DARPA achieves milestone with SWEEPER program
Without the previous mechanical limitations, the SWEEPER program is able to rapidly detect information in an area, by using a laser that sweeps back and forth approximately 100,000 times each second. Prior to this breakthrough, laser-guided detection devices were slow and costly due to the advanced machinery needed to operate, which prevented the technology from being viable for commercial and military applications.
“By finding a way to steer lasers without mechanical means, we’ve been able to transform what currently is the largest and most expensive part of laser-scanning systems into something that could be inexpensive, ubiquitous, robust and fabricated using the same manufacturing technology as silicon microchips,” Josh Conway, DARPA program manager, said. “This wide-angle demonstration of optical phased array technology could lead to greatly enhanced capabilities for numerous military and commercial technologies, including autonomous vehicles, robotics, sensors and high-data-rate communications.”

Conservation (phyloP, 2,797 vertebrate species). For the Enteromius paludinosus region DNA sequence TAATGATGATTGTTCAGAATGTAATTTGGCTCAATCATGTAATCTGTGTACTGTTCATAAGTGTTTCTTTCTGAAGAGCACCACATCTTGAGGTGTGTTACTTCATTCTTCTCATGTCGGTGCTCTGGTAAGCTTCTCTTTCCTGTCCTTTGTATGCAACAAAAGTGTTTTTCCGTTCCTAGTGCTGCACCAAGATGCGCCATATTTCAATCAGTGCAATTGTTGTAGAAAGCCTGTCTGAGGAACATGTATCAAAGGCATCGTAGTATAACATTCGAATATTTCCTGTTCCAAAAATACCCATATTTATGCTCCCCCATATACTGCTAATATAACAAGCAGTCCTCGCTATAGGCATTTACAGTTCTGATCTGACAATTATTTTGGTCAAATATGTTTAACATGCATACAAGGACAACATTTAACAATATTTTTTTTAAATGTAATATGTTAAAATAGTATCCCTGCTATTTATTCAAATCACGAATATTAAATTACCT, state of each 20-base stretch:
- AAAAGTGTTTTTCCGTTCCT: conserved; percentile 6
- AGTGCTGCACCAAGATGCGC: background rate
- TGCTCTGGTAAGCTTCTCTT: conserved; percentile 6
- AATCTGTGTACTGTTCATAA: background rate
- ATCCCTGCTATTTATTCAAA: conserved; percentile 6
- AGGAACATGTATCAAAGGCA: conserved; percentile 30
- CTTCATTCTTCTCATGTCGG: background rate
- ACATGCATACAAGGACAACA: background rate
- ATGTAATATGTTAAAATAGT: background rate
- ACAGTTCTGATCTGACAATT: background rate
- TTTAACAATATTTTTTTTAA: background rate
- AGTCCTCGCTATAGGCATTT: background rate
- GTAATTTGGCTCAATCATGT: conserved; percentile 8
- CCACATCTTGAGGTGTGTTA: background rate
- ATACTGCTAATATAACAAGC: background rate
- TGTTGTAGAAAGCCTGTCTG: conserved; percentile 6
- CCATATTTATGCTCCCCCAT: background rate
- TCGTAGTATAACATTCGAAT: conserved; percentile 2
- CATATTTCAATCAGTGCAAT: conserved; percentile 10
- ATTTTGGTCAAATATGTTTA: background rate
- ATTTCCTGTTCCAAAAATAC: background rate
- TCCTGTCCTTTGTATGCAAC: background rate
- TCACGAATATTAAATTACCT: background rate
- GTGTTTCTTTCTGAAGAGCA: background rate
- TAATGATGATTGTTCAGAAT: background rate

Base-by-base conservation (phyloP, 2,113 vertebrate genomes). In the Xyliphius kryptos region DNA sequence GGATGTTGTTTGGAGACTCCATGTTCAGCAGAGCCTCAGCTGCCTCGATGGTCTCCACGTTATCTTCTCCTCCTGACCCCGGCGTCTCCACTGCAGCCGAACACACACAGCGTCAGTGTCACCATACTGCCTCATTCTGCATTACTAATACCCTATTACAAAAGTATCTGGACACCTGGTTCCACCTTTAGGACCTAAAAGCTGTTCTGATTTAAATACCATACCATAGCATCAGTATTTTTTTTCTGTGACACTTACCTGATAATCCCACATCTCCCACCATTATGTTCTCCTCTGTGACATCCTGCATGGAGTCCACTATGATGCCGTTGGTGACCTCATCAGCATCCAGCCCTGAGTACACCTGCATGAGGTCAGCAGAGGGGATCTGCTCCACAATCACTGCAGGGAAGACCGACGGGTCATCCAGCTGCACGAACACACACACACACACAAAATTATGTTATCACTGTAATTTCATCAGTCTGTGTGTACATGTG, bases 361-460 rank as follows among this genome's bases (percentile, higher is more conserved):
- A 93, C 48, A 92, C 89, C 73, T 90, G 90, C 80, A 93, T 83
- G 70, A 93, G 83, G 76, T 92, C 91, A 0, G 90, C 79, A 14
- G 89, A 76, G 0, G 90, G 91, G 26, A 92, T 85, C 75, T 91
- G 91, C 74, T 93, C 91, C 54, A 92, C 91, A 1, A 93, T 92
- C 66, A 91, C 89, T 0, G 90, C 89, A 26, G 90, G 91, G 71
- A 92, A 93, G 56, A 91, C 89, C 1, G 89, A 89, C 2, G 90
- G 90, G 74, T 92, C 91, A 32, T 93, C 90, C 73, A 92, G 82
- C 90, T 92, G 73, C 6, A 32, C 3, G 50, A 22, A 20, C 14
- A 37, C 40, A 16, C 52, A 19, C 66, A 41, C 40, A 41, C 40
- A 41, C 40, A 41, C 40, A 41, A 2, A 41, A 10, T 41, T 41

According to DARPA, despite the slow and costly nature of laser scanning technologies, it was becoming more apparent that many military capabilities were increasingly dependent on them — these include biological and chemical material sensing, autonomous navigation and targeting.
They also announced that the agency will be seeking transition partners as the program's research comes to a close.